Sixpence None the Richer does a sicklysweet girlpop cover of Don’t Dream It’s Over that you’ve heard a hundred times; their version is probably more true to the original recordings than anything else out there. But the best covers of Finn Brothers’ work strip it down to the bare essentials. Want proof? Here’s Aussie folk sensation Kasey Chambers with a version of Neil’s Better Be Home Soon from 2005 Tim and Neil tribute album She Will Have Her Way that will make you cry, and another simple cover of a song co-written by Tim and Neil, just for comparison’s sake:

    • Kasey Chambers covers Better Be Home Soon (orig. Crowded House)
    • New Buffalo covers Four Seasons in One Day (orig. Crowded House)

    The above cuts plus other beautiful coverversions, all by female Australasian artists, can be yours with the purchase of She Will Have Her Way; I recommend that you buy the bonus version, which is cheaper and includes all the originals, too! Chambers’ solo work is not available through her website, but has acceptable prices. The acoustic intimacy of Finn Brothers release Everyone Is Here is gorgeous; I hear the new Crowded House album Time On Earth is good, too. Or there’s always 1991 popgem Woodface, available on the cheap at your local bargain bin.

    Today’s bonus coversongs:

    • Jennifer Kimball’s lush cover of Crowded House hit Fall At Your Feet
    • Neil Finn’s live cover of the Smiths’ There Is A Light That Never Goes Out
    • Kasey Chambers’s amazing cover of Fred Eaglesmith’s Freight Train

    Extra special bonus:

    • Richard and Teddy Thompson recover* Persuasion (orig. Thompson/Finn)

      *Originally, Persuasion was a Richard Thompson instrumental theme written in 1991 for the movie Sweet Talker; Tim Finn liked it so much that he added lyrics and re-recorded it. Richard and Teddy cut this version with Finn’s lyrics in 2000. Technically, that doesn’t make it a cover, but I think it qualifies as a “re-cover”, so I’m going to let it stand.

    1,143 comments » | Covered in Folk, Crowded House, Finn Brothers, Freg Eaglesmith, Jennifer Kimball, Kasey Chambers, Neil Finn, New Buffalo, Richard Thompson, Teddy Thompson, The Smiths, Tim Finn

    Teddy Thompson Covers: Leonard Cohen, The Everly Brothers, and King of the Road

    October 10th, 2007 — 10:12 pm

    British born and New York based alt-musician Teddy Thompson released Up Front and Down Low, an album of classic country covers, in July, and it says what it needs to about his underdog status that a) the disk has only been released in the US, and b) neither the blogosphere nor any other market seems to have noticed. Heck, I was startled to discover it myself as I researched today’s entry, and I spent an entire summer listening to nothing else but Thompson’s second album Separate Ways, a perfect, crackling masterpiece of self-pity topped off by a hidden Everly Brothers track.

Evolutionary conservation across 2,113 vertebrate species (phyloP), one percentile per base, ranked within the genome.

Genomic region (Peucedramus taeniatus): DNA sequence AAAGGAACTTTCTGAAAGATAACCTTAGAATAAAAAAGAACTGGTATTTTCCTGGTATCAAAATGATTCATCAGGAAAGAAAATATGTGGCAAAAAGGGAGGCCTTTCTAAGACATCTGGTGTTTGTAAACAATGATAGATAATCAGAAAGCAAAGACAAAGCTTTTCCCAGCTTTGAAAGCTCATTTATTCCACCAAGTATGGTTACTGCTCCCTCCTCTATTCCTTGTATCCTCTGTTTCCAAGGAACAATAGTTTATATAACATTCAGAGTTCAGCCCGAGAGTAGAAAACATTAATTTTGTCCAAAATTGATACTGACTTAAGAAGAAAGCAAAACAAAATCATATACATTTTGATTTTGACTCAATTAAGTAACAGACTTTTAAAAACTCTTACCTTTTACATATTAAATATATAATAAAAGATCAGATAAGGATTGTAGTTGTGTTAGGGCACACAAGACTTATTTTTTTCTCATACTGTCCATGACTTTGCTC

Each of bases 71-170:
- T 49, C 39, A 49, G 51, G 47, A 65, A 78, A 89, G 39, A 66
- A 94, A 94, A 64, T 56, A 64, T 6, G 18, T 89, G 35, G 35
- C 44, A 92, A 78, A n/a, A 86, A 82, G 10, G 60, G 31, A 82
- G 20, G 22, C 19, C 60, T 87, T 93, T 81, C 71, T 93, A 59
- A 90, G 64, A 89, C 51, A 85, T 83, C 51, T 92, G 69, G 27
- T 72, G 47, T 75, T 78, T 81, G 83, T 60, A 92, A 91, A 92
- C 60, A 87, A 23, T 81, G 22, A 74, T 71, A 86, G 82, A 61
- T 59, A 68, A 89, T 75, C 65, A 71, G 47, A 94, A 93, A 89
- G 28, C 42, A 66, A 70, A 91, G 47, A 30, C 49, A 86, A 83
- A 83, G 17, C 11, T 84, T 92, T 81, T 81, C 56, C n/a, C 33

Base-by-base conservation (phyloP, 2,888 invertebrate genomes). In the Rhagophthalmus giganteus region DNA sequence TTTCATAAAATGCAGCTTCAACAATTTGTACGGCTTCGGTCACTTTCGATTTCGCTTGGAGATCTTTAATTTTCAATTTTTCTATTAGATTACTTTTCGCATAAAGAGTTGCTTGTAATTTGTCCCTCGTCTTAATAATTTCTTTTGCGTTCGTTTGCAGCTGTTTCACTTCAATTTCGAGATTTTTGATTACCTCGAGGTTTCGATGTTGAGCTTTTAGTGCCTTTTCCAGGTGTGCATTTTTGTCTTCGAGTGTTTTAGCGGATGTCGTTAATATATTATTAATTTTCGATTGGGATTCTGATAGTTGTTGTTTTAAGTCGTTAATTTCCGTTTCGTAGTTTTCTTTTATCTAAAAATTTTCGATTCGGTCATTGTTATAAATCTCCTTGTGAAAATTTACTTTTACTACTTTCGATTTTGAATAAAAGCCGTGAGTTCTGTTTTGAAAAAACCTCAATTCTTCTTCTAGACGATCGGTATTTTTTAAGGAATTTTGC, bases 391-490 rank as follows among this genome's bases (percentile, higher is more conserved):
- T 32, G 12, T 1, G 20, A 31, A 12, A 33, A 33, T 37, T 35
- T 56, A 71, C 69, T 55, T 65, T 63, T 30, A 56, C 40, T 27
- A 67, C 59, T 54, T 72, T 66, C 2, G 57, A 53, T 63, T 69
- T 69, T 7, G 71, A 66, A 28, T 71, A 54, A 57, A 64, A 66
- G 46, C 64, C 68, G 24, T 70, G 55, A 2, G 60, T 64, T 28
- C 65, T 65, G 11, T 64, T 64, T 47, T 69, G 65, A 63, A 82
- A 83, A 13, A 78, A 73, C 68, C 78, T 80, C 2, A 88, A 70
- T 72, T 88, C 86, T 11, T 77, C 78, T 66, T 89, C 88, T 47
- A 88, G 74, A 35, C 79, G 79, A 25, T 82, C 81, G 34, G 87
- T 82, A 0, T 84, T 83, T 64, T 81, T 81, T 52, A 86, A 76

One of several second-generation musicians emerging from under their parent’s wing to startle a new generation, Teddy Thompson has not yet managed to ring the bell of fame that fellow secondgen artist and bad influence Rufus Wainwright has. Nor has he found his audience, yet — being compared to Crowded House in one review and Jackson Browne and David Gray in another provides a pretty broad range. But if Thompson remains unknown, it’s not for lack of musicianship (though in the case of his newest outing, it may be because the country market is not his niche).

    Thompson’s music is only folk in the broader sense, but his folk credentials are solid: son of old folkies Richard and Linda Thompson, born and raised in a Sufi commune, Thompson Jr. shares his mother’s sweet, clear, etherial voice, and his father’s penchant for bitter lyrics full of the seamy underside of fame and drug culture. The combination is powerful, and even if his guitar playing is still on the cusp of maturity, using his parents and peers in the studio has, so far, made up for that lack. I am confident that Thompson’s music will eventually win the hearts and minds of a full generation once he returns to his original songwriting.

    In the meantime, here’s two songs Thompson covered for the 2006 Leonard Cohen tribute film I’m Your Man, where he stood out among some pretty heavy compatriots, including Wainwright himself. Tonight Will Be Fine comes especially recommended — something about the bittersweet lyrics and the slow pace suits him, I think.

    • Teddy Thompson, Tonight Will Be Fine (orig. Cohen)
    • Teddy Thompson, The Future (orig. Cohen)

    Still haven’t heard Teddy’s newest album, but I’d buy enough copies of Separate Ways for all of you if I had the cash. Since I don’t, you should head over to his website and pick it up for yourselves — and if you get the new one, too, let me know how it turned out, will you?

    Today’s bonus coversongs:

    • Teddy Thompson and Rufus Wainwright cover King of the Road
    • Teddy and Linda Thompson cover the Everly Brothers’ Take A Message To Mary
    • Richard Thompson covers Squeeze’s Tempted (because I’m saving his Prince cover and his version of Oops! I Did It Again for another post)

    1,091 comments » | Leonard Cohen, Richard Thompson, Rufus Wainwright, Teddy Thompson, The Everly Brothers